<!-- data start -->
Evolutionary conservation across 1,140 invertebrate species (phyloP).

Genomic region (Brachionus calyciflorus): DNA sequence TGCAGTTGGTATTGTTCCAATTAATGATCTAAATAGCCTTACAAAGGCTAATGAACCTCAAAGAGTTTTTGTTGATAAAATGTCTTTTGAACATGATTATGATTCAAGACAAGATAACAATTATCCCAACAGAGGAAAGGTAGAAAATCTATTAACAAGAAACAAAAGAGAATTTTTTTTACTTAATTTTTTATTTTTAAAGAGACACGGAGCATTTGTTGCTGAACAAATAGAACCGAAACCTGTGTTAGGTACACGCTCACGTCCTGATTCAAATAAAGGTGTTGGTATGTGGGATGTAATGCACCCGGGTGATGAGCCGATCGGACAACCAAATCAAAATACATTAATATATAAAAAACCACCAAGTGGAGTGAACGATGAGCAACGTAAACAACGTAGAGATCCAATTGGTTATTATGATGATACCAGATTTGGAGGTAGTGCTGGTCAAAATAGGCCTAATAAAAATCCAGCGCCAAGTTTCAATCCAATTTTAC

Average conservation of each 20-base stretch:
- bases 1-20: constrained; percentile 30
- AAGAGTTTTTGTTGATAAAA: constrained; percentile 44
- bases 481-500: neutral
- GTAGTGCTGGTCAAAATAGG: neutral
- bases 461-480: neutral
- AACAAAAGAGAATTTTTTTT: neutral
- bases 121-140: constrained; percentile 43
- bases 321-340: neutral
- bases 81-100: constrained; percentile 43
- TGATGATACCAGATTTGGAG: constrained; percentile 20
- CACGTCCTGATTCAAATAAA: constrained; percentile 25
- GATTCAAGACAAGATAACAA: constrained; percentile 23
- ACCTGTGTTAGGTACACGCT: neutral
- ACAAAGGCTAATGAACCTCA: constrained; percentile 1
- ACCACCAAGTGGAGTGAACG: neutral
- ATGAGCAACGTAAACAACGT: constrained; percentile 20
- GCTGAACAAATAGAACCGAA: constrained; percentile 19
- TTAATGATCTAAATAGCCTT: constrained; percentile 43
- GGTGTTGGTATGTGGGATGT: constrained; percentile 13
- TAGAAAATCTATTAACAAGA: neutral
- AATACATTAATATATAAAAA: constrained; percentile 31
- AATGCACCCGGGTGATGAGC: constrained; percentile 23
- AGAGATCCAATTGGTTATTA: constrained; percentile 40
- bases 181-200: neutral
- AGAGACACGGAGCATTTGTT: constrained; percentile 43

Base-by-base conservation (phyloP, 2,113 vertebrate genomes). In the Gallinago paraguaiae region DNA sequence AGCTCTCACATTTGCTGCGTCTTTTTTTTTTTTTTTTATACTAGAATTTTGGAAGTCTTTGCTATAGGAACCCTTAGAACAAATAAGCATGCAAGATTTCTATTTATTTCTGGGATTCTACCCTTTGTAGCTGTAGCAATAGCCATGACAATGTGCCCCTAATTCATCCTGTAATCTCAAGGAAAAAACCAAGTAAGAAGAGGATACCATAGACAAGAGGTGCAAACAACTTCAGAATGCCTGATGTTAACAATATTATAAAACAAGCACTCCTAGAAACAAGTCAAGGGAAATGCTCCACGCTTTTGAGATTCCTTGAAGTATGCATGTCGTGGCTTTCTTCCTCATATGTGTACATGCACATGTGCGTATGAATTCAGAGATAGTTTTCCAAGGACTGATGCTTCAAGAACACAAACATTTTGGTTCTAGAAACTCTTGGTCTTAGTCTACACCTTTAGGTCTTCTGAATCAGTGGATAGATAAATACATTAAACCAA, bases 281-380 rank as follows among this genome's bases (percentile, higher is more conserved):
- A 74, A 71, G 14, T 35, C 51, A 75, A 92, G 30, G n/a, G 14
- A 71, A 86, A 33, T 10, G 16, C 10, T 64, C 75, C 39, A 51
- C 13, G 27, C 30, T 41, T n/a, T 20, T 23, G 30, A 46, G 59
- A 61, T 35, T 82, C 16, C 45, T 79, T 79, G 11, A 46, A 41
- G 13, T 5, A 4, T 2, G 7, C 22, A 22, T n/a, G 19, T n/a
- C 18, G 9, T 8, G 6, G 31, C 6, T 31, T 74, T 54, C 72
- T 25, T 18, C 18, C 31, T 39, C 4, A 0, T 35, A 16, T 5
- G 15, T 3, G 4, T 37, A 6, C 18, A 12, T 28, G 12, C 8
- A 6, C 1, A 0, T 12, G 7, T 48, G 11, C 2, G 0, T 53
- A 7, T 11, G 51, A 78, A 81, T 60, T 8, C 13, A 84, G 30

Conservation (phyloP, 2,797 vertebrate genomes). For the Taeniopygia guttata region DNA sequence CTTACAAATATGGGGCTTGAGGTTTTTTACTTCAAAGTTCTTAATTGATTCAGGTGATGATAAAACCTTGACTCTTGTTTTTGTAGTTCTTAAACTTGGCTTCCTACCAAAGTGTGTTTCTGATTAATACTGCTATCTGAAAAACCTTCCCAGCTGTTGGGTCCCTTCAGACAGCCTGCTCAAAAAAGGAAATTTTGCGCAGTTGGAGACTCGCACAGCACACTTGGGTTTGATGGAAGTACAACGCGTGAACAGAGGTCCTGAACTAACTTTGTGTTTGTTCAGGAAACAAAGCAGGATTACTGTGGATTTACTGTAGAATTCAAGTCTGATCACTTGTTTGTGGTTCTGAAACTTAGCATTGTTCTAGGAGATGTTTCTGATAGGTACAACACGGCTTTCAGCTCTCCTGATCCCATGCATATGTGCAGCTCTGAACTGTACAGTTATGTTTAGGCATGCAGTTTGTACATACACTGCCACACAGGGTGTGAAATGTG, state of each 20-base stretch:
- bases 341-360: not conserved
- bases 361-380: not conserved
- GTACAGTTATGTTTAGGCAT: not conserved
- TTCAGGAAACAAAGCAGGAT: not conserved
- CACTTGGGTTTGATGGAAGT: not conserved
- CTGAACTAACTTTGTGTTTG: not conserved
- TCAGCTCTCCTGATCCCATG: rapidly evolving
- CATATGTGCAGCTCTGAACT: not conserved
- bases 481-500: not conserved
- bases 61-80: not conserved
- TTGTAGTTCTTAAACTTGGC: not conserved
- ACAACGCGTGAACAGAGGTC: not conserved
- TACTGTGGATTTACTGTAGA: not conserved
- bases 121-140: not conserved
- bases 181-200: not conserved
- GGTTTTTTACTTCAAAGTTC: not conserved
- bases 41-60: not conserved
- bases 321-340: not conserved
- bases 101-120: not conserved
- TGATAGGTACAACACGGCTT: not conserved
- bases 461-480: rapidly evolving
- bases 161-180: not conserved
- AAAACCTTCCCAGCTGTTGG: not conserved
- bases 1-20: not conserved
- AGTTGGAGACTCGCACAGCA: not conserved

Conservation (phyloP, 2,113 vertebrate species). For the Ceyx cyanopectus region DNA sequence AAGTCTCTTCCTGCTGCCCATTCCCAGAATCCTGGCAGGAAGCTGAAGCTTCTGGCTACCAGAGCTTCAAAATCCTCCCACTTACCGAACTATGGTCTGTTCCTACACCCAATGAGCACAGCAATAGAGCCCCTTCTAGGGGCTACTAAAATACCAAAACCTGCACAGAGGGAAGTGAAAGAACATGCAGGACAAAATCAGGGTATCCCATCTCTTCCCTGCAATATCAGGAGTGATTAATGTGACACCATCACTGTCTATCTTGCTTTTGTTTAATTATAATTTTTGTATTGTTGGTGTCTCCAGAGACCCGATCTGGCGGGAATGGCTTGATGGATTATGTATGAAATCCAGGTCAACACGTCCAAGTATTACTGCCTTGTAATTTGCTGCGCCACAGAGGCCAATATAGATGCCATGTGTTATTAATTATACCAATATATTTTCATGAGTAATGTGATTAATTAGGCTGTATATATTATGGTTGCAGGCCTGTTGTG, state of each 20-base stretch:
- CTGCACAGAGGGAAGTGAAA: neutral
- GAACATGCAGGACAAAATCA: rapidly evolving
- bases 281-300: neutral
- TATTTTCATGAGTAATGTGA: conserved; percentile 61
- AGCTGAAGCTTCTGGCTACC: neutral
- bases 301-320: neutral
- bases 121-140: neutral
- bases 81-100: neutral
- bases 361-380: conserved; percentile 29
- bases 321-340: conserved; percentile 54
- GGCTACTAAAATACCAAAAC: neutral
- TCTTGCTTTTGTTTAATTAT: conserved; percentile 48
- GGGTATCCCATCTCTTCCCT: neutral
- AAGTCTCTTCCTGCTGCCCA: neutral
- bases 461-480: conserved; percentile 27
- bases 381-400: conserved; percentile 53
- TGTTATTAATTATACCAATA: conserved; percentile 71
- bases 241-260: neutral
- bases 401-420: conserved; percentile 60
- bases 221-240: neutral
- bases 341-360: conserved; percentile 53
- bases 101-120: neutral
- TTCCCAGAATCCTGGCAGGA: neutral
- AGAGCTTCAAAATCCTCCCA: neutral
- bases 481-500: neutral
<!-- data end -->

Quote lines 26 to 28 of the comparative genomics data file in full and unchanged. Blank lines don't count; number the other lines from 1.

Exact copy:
- AGAGATCCAATTGGTTATTA: constrained; percentile 40
- bases 181-200: neutral
- AGAGACACGGAGCATTTGTT: constrained; percentile 43